- Are not due to the direct physiological effects of a general medical condition.
European Description per ICD-10
The ICD-10 lists paranoid personality disorder as F60.0 Paranoid Personality Disorder.
This personality disorder is characterized by at least 3 of the following: (a) excessive sensitiveness to setbacks and rebuffs; (b) tendency to bear grudges persistently, i.e. refusal to forgive insults and injuries or slights; (c) suspiciousness and a pervasive tendency to distort experience by misconstruing the neutral or friendly actions of others as hostile or contemptuous; (d) a combative and tenacious sense of personal rights out of keeping with the actual situation; (e) recurrent suspicions, without justification, regarding sexual fidelity of spouse or sexual partner; (f) tendency to experience excessive self-importance, manifest in a persistent self-referential attitude; (g) preoccupation with unsubstantiated "conspiratorial" explanations of events both immediate to the patient and in the world at large.
- expansive paranoid, fanatic, querulant and sensitive paranoid personality (disorder)
A personality disorder is a severe disturbance in the characterological constitution and behavioral tendencies of the individual, usually involving several areas of the personality, and nearly always associated with considerable personal and social disruption. Personality disorder tends to appear in late childhood or adolescence and continues to be manifest into adulthood. It is therefore unlikely that the diagnosis of personality disorder will be appropriate before the age of 16 or 17 years. General diagnostic guidelines applying to all personality disorders are presented below; supplementary descriptions are provided with each of the subtypes. Diagnostic Guidelines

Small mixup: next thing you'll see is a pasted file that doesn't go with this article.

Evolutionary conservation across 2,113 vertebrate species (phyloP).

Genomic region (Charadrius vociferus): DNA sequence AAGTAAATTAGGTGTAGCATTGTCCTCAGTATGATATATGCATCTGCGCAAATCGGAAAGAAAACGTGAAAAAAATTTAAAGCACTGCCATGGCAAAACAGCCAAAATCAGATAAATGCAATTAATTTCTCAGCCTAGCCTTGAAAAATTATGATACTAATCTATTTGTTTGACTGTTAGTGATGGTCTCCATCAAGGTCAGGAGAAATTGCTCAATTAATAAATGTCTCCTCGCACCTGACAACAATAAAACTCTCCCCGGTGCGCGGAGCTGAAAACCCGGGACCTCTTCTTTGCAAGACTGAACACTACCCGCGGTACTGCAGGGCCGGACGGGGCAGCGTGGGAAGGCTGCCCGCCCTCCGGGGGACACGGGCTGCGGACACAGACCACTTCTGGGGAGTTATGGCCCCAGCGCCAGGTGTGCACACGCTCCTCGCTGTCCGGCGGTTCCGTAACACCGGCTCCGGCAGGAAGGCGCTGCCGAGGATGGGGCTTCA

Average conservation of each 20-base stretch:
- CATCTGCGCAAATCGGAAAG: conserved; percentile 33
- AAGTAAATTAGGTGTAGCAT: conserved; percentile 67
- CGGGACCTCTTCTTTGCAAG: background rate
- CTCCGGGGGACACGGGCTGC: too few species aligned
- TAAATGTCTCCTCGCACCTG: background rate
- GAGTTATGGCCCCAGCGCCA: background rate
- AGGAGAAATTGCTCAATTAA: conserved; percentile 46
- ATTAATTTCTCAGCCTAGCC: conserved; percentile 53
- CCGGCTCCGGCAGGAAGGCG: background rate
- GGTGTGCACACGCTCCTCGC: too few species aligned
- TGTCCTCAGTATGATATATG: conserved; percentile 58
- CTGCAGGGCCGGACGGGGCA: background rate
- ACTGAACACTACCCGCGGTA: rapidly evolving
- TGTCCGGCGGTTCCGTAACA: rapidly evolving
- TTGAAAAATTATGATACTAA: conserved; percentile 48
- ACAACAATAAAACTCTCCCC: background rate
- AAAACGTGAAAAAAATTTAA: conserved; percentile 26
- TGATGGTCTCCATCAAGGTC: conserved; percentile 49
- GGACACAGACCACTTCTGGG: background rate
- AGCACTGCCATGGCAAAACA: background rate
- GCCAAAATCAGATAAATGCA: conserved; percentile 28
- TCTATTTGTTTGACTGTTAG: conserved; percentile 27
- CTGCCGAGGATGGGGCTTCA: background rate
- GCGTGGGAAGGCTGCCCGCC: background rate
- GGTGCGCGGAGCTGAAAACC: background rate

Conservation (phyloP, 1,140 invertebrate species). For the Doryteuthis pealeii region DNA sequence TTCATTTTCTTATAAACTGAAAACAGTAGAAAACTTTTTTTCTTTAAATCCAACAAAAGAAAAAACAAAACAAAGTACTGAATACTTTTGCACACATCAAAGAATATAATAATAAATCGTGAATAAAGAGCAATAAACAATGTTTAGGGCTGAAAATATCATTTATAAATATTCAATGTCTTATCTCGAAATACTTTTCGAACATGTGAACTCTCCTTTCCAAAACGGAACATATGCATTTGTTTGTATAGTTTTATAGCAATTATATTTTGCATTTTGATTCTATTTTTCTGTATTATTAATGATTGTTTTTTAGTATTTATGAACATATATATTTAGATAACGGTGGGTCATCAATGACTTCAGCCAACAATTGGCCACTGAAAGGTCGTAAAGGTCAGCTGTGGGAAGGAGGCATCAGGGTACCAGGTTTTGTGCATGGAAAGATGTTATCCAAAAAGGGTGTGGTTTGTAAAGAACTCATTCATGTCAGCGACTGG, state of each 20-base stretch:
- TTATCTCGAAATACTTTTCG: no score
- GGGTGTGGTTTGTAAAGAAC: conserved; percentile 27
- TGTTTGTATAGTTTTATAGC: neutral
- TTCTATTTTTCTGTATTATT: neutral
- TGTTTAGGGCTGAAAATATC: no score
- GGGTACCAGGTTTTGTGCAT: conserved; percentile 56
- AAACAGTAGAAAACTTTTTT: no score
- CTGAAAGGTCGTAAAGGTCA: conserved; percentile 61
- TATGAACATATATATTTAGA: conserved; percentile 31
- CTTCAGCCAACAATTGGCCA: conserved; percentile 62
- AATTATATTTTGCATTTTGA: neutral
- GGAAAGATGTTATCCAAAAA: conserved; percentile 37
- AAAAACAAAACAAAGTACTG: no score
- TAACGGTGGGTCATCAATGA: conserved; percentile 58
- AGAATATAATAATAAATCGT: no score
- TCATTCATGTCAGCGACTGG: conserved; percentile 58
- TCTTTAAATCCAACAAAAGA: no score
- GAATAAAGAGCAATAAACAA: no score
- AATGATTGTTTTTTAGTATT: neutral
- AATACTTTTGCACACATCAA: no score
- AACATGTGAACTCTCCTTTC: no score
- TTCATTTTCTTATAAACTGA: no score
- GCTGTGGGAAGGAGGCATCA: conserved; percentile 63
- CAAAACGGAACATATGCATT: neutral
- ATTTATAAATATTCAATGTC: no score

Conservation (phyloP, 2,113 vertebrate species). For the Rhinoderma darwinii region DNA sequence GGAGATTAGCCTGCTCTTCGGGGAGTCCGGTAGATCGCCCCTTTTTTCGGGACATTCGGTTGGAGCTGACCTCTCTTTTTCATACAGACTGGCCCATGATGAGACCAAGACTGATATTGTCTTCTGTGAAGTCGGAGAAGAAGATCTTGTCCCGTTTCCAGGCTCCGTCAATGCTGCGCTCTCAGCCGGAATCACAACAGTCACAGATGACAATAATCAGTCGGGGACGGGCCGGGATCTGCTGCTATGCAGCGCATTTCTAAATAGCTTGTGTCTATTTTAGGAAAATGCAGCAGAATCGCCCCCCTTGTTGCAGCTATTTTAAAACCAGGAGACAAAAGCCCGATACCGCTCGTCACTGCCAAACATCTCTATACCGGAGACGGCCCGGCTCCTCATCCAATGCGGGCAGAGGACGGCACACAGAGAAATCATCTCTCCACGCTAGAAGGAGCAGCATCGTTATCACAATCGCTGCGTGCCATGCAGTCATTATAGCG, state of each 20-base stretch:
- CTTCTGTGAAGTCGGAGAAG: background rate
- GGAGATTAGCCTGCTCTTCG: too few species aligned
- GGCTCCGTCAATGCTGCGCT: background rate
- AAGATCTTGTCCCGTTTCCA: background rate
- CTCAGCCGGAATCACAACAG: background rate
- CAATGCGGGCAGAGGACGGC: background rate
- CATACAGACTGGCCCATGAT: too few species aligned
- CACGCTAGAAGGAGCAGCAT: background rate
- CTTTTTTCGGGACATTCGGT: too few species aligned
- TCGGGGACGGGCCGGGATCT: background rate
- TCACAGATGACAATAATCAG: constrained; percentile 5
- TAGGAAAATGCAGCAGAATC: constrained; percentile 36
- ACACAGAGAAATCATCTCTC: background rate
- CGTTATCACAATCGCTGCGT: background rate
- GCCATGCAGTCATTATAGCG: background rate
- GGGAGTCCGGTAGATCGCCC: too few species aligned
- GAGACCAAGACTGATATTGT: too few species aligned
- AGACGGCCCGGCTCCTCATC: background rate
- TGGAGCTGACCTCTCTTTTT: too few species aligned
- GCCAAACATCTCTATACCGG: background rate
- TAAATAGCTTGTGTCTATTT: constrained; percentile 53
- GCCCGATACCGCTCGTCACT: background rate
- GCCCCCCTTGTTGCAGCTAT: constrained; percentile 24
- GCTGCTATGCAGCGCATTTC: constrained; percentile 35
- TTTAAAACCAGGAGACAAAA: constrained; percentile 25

Conditions not directly attributable to gross brain damage or disease, or to another psychiatric disorder, meeting the following criteria:
(a) markedly dysharmonious attitudes and behavior, involving usually several areas of functioning, e.g. affectivity, arousal, impulse control, ways of perceiving and thinking, and style of relating to others; (b) the abnormal behavior pattern is enduring, of long standing, and not limited to episodes of mental illness; (c) the abnormal behavior pattern is pervasive and clearly maladaptive to a broad range of personal and social situations; (d) the above manifestations always appear during childhood or adolescence and continue into adulthood; (e) the disorder leads to considerable personal distress but this may only become apparent late in its course; (f) the disorder is usually, but not invariably, associated with significant problems in occupational and social performance.
The WHO, in the ICD-10, points out for different cultures it may be necessary to develop specific sets of criteria with regard to social norms, rules and obligations.
Because of reduced levels of trust, there can be challenges in treating paranoid personality disorder. However, psychotherapy, antidepressants, and anti-anxiety medications can play a role when an individual is receptive to intervention.
- ↑ Meissner & Kuper, 2008.
- ↑ 2.0 2.1 2.2 2.3 2.4 Diagnostic and statistical manual of mental disorders : DSM-5. Washington, D.C: American Psychiatric Association. 2013. ISBN 0890425558.
- ↑ ""Paranoid Personality Disorder" at Cleveland Clinic". Retrieved 2008-02-13.